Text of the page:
most people will see that spg offers much better value.

  16. Two things:

    First, you have to be pretty confident in your assumptions to read what Gary has read into this analysis. For example, if you are even a tenth of a cent off in the value of Hilton points, then they go from borderline weak to the best for general members and better than average for top tier members.
    Second, valuing Starpoints at 2.2 cents for use in hotels is wildly high. They are only worth 2.2 cents when traded for airline miles (and even that might be a stretch). For use in hotels, you will get this value or better perhaps a quarter of the time, whereas, you would get 0.4 cents or better for a hilton point about 80% of the time.

  17. @Stvr — So what is your point. I’ve to failed to clear only 4 or so suite upgrades out of more than 35 the last 3 years. One of us either has no clue how to take advantage of his status or is making stuff up and it ain’t me.

    The bigger puzzle is why so many HGP Diamonds used to end up with unused DSUs when there were just 4 of them per year and they were supposed to be “confirmed”? (BTW, the puzzle is rhetorical…)

  18. Sorry, Steven K, but I haven’t paid for a single night in a Hilton hotel in the last two years (39 free nights, but no paid nights) and have been diamond both years, so introducing how easy or difficult it is to earn top tier status necessarily tilts the playing field in favor of Marriott and, especially, Hilton, where you need not spend any money in hotels to get top tier status.

  19. @farnorthtrader – it is not hard to get well above 2 CPM with SPG virtually all of the time, save some of the cat 7 all suite properties.

    If you only get 2.2 CPM a quarter of the time, you aren’t doing it right!

  20. Also @farnorthtrader, your example is case in point why Hilton keeps diamond benefits so bad

  21. I wasn’t challenging you. I was asking you for what the strategy should be. Should I ask to have a phone conversation with the GM? Should I fake a disability?

    By the way I’ve had no issue using Hyatt DSUs. I have had killer suites at:

    Andaz West Hollywood
    Andaz Fifth Avenue
    Andaz Savannah
    Hyatt Regency Guam
    Hyatt Regency Tamaya
    Hyatt Regency Cambridge
    Hyatt Regency Nice
    Hyatt Regency Orlando
    Hyatt Centric New Orleans
    Park Hyatt Washington DC
    Park Hyatt Vienna
    Park Hyatt Paris
    Park Hyatt Tokyo
    Grand Hyatt Kauai

  22. In case it was not clear, here is the math for getting Hilton Diamond. Pay $40,000 in taxes with your Hilton Reserve card. Fees are $748. Adding $95 annual fee makes the cost $843. For that, you get $480 worth of Hilton points (at Gary’s valuation), a free weekend night at any Hilton (my average nightly rate on free nights has been $762.60, but say it is only worth $200), and diamond status. Cost of your diamond status? $843-$480-$200=$163 (at most), so unless you are getting your 25 SPG nights for less than $7/night, SPG does not offer good value.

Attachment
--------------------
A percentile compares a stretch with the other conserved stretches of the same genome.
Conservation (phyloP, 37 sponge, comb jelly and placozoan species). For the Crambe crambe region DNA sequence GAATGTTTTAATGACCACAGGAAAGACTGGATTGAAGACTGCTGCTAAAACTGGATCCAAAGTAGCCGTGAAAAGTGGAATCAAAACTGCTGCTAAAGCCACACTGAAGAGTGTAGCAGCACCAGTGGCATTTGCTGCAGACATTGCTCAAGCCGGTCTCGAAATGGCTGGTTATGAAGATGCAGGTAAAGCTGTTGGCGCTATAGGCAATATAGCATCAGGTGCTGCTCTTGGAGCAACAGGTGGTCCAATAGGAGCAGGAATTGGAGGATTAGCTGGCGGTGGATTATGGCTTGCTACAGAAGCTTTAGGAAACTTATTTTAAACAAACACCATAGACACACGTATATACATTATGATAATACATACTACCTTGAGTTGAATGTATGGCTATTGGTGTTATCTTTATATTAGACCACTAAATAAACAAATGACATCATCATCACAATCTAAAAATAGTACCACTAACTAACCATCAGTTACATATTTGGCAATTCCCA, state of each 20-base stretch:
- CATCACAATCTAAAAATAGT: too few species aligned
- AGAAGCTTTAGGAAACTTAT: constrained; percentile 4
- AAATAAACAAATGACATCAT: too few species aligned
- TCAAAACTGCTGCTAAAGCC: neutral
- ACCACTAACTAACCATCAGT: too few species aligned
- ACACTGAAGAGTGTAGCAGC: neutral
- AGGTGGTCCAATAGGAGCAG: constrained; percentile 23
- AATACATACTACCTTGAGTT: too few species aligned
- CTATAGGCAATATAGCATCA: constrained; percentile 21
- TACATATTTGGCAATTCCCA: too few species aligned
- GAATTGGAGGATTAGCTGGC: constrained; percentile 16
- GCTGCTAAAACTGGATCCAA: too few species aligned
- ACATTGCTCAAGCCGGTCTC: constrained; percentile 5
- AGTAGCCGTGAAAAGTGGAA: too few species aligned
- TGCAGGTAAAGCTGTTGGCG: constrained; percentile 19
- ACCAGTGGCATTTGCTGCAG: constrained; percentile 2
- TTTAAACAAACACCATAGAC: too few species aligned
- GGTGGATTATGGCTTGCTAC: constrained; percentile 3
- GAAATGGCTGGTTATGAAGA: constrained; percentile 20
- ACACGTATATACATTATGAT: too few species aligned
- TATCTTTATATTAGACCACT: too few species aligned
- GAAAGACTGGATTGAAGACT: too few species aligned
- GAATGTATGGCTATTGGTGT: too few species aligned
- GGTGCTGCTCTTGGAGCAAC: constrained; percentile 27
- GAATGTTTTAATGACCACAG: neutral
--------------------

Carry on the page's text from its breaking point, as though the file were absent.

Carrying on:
23. Having used only SPG 1 and 2 redemptions, I’m very happy with the cpp I’ve gotten. Usually 3 cents a point or more. Sure the 4P PHL airport isn’t the Ritz, though…

  24. As someone that travels less for business the past few years, I continue to be taken aback by the points escalation of the Hilton program. I know this is true for all programs, but Hilton has priced itself out of the market IMHO.

    Marriott follows Hilton, then Starwood, leaving Hyatt with the best opportunities. Now if only they could increase their footprint.

  25. @UA-NYC, I used Hotelhustle’s (Wandering Aramean) median, and 75th percentile objectively derived values and 2.2 cents is approximately the 75th percentile value. For Hilton, I used the recent analysis that Gary had in his blog post, that showed 80% of redemptions at 0.4 cents or above.

  26. Gary’s generic method is a good starting point. “Seasonal promotions” are totally random, so you cannot take that into account (also, the value extracted sometimes depends on frequency on stay, so how an occasional traveler values it is drastically different from how a consultant who flies every week)

    another part about the value proposition is the geographical footprint. If I’m constantly traveling to places where Hyatt has zero footprint (and there are lots of these), their “best benefits” doesn’t do me jack.

  27. Just so you don’t think I have drank DCS’ koolaid, I happen to think that if there happens to be a Hyatt where you are going, then they will most often offer the best use of points, but it is damn near impossible for most people to get to the holy grail of free breakfast with Hyatt, whereas, just about anyone can get free breakfast at Hilton.